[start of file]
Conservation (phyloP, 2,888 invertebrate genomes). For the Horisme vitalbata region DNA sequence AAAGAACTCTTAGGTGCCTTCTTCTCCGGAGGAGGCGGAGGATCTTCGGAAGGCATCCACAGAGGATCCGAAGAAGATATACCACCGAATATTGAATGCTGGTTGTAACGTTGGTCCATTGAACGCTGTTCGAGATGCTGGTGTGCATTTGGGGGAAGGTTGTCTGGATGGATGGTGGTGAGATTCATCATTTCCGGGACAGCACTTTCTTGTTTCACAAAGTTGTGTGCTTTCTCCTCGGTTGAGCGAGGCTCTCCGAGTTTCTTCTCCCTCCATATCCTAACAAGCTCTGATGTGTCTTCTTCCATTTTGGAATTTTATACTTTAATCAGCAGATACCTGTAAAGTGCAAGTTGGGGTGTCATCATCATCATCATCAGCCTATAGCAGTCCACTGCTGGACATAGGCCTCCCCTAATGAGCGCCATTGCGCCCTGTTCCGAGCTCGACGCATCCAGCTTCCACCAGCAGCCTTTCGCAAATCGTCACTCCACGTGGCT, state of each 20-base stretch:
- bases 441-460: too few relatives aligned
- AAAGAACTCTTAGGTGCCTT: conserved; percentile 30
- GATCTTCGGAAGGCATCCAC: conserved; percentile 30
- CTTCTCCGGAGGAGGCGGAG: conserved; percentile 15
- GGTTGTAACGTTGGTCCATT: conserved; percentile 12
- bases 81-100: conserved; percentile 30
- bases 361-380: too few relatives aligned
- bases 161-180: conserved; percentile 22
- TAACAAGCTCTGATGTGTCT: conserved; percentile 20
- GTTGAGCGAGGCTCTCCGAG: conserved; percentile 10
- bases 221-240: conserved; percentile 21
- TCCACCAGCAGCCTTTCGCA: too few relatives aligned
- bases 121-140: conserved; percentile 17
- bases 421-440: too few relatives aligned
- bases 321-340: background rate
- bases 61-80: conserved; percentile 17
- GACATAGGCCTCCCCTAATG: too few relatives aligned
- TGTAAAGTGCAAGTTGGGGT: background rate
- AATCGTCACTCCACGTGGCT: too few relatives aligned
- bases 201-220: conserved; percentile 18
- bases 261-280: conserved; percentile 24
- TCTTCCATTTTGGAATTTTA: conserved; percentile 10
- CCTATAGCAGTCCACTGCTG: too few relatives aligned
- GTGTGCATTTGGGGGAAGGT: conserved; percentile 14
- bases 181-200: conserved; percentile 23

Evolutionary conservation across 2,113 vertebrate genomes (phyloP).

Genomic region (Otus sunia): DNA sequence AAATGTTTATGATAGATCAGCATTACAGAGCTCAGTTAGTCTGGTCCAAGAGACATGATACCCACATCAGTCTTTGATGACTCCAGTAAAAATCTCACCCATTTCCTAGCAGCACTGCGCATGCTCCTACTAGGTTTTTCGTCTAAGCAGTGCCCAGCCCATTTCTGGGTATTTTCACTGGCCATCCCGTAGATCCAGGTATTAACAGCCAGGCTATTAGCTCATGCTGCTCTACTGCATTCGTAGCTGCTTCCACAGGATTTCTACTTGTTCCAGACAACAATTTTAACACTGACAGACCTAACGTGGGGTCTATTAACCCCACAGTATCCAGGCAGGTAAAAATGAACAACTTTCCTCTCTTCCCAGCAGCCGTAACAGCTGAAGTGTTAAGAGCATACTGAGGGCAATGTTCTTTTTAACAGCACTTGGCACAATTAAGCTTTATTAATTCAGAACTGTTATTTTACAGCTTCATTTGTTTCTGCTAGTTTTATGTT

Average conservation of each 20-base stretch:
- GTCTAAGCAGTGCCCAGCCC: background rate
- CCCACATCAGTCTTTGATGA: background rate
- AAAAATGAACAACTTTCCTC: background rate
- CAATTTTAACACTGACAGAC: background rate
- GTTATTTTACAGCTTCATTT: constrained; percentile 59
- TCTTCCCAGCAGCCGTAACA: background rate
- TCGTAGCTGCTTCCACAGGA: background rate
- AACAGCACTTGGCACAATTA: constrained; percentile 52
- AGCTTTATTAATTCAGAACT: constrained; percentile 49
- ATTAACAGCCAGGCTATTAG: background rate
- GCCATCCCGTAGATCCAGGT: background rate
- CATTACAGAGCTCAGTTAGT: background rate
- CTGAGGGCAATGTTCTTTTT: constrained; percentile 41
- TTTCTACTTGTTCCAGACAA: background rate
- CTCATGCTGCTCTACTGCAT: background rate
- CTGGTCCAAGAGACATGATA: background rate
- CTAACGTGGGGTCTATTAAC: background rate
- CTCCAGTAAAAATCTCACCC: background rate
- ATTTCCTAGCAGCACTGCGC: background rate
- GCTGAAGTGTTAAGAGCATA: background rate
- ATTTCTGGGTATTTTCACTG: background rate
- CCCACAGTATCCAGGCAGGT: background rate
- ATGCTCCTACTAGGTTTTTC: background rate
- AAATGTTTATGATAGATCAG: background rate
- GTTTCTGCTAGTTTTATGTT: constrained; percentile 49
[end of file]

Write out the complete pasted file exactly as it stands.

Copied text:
Conservation (phyloP, 2,888 invertebrate genomes). For the Horisme vitalbata region DNA sequence AAAGAACTCTTAGGTGCCTTCTTCTCCGGAGGAGGCGGAGGATCTTCGGAAGGCATCCACAGAGGATCCGAAGAAGATATACCACCGAATATTGAATGCTGGTTGTAACGTTGGTCCATTGAACGCTGTTCGAGATGCTGGTGTGCATTTGGGGGAAGGTTGTCTGGATGGATGGTGGTGAGATTCATCATTTCCGGGACAGCACTTTCTTGTTTCACAAAGTTGTGTGCTTTCTCCTCGGTTGAGCGAGGCTCTCCGAGTTTCTTCTCCCTCCATATCCTAACAAGCTCTGATGTGTCTTCTTCCATTTTGGAATTTTATACTTTAATCAGCAGATACCTGTAAAGTGCAAGTTGGGGTGTCATCATCATCATCATCAGCCTATAGCAGTCCACTGCTGGACATAGGCCTCCCCTAATGAGCGCCATTGCGCCCTGTTCCGAGCTCGACGCATCCAGCTTCCACCAGCAGCCTTTCGCAAATCGTCACTCCACGTGGCT, state of each 20-base stretch:
- bases 441-460: too few relatives aligned
- AAAGAACTCTTAGGTGCCTT: conserved; percentile 30
- GATCTTCGGAAGGCATCCAC: conserved; percentile 30
- CTTCTCCGGAGGAGGCGGAG: conserved; percentile 15
- GGTTGTAACGTTGGTCCATT: conserved; percentile 12
- bases 81-100: conserved; percentile 30
- bases 361-380: too few relatives aligned
- bases 161-180: conserved; percentile 22
- TAACAAGCTCTGATGTGTCT: conserved; percentile 20
- GTTGAGCGAGGCTCTCCGAG: conserved; percentile 10
- bases 221-240: conserved; percentile 21
- TCCACCAGCAGCCTTTCGCA: too few relatives aligned
- bases 121-140: conserved; percentile 17
- bases 421-440: too few relatives aligned
- bases 321-340: background rate
- bases 61-80: conserved; percentile 17
- GACATAGGCCTCCCCTAATG: too few relatives aligned
- TGTAAAGTGCAAGTTGGGGT: background rate
- AATCGTCACTCCACGTGGCT: too few relatives aligned
- bases 201-220: conserved; percentile 18
- bases 261-280: conserved; percentile 24
- TCTTCCATTTTGGAATTTTA: conserved; percentile 10
- CCTATAGCAGTCCACTGCTG: too few relatives aligned
- GTGTGCATTTGGGGGAAGGT: conserved; percentile 14
- bases 181-200: conserved; percentile 23

Evolutionary conservation across 2,113 vertebrate genomes (phyloP).

Genomic region (Otus sunia): DNA sequence AAATGTTTATGATAGATCAGCATTACAGAGCTCAGTTAGTCTGGTCCAAGAGACATGATACCCACATCAGTCTTTGATGACTCCAGTAAAAATCTCACCCATTTCCTAGCAGCACTGCGCATGCTCCTACTAGGTTTTTCGTCTAAGCAGTGCCCAGCCCATTTCTGGGTATTTTCACTGGCCATCCCGTAGATCCAGGTATTAACAGCCAGGCTATTAGCTCATGCTGCTCTACTGCATTCGTAGCTGCTTCCACAGGATTTCTACTTGTTCCAGACAACAATTTTAACACTGACAGACCTAACGTGGGGTCTATTAACCCCACAGTATCCAGGCAGGTAAAAATGAACAACTTTCCTCTCTTCCCAGCAGCCGTAACAGCTGAAGTGTTAAGAGCATACTGAGGGCAATGTTCTTTTTAACAGCACTTGGCACAATTAAGCTTTATTAATTCAGAACTGTTATTTTACAGCTTCATTTGTTTCTGCTAGTTTTATGTT

Average conservation of each 20-base stretch:
- GTCTAAGCAGTGCCCAGCCC: background rate
- CCCACATCAGTCTTTGATGA: background rate
- AAAAATGAACAACTTTCCTC: background rate
- CAATTTTAACACTGACAGAC: background rate
- GTTATTTTACAGCTTCATTT: constrained; percentile 59
- TCTTCCCAGCAGCCGTAACA: background rate
- TCGTAGCTGCTTCCACAGGA: background rate
- AACAGCACTTGGCACAATTA: constrained; percentile 52
- AGCTTTATTAATTCAGAACT: constrained; percentile 49
- ATTAACAGCCAGGCTATTAG: background rate
- GCCATCCCGTAGATCCAGGT: background rate
- CATTACAGAGCTCAGTTAGT: background rate
- CTGAGGGCAATGTTCTTTTT: constrained; percentile 41
- TTTCTACTTGTTCCAGACAA: background rate
- CTCATGCTGCTCTACTGCAT: background rate
- CTGGTCCAAGAGACATGATA: background rate
- CTAACGTGGGGTCTATTAAC: background rate
- CTCCAGTAAAAATCTCACCC: background rate
- ATTTCCTAGCAGCACTGCGC: background rate
- GCTGAAGTGTTAAGAGCATA: background rate
- ATTTCTGGGTATTTTCACTG: background rate
- CCCACAGTATCCAGGCAGGT: background rate
- ATGCTCCTACTAGGTTTTTC: background rate
- AAATGTTTATGATAGATCAG: background rate
- GTTTCTGCTAGTTTTATGTT: constrained; percentile 49